Why Do Most Investors Fail to Act on What They Know?
You really can't overemphasize the danger each individual presents to his or her own portfolio. Even the relative few investors who sense this danger may not truly understand it. Consider the following truism:
Fear is stronger than greed, which is why financial markets fall more rapidly than they climb.
Most investors will say the sentence above is common knowledge. But, if so, why then do most investors fail to act on what they know?
The failure I have in mind is the behavior toward risk, namely: The average investor is risk-averse toward a known gain, but is risk-seeking toward a certain loss.
When a stock goes up in price, individuals will sell too soon, especially when that stock has outperformed the broader market. They avoid risk by locking in the gain. When a stock goes down, individuals won't sell soon enough, especially when that loser has underperformed the market. They assume the risk of even deeper declines, rather than choose to cut their certain losses.
Study after study bears out this truth, both in controlled experiments and in the data reflecting the actual gains and losses of real investors. Published results from firms like Dalbar Financial and Vanguard consistently show that, over the past 20 years, individual investors and mutual fund shareholders have had average returns that are half (at best) of the annual returns of the broader stock market.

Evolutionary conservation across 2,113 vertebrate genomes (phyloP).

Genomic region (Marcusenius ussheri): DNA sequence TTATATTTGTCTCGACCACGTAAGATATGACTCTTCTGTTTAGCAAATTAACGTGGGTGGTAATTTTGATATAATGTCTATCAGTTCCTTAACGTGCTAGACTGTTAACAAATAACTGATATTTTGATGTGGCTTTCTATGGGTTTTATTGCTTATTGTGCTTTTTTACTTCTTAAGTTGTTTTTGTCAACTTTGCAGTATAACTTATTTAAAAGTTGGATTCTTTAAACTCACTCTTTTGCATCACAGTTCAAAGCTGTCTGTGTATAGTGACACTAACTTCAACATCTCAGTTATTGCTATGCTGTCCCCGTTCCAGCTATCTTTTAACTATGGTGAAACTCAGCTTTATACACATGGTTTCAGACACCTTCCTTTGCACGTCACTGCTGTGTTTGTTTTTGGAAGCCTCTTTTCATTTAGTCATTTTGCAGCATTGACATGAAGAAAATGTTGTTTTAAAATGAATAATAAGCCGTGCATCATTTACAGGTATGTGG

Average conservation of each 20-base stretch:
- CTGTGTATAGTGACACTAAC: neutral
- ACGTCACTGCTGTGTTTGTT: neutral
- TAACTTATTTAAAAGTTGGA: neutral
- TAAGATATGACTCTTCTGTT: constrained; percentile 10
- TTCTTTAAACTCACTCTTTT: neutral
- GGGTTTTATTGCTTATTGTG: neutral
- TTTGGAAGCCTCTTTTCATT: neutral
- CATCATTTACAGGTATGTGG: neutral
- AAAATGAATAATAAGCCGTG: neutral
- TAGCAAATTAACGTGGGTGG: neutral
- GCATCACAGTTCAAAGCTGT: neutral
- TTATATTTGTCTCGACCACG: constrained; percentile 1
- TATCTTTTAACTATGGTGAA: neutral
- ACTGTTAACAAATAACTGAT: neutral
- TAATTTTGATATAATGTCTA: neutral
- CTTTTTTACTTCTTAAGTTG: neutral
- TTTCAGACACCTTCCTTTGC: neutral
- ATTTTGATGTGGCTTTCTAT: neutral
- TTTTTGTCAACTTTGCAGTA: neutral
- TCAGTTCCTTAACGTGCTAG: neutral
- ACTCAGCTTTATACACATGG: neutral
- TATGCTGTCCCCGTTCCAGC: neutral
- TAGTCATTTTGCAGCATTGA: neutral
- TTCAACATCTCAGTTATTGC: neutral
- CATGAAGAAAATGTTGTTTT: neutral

This sad tale of underperformance tells itself in many ways. Dalbar's data shows that equity fund investors held their shares less than 30 months on average, with fixed-income shareholders averaging about 34 months.
One assumes that 30 to 34 months is long enough for an investor to realize that a given fund isn't "hot" any more, and that it's time to look for the next hot one, only to repeat the self-destructive cycle again. The phenomenon has appeared in markets from metals to tech stocks to commodities to overseas stock indexes, etc., ad nauseam.
What's more, these same studies and surveys also show that most investors are overconfident in the decisions they make. Put another way, they don't even know that they are their own worst enemy.
Market prices move in recognizable patterns: Those patterns can also reveal specific price levels that help confirm the direction of the trend, or identify the time to step aside. Respecting the price, pattern and trend is the first step toward discipline, instead of yielding to emotions. Learn the patterns, and you'll starve the emotional beast.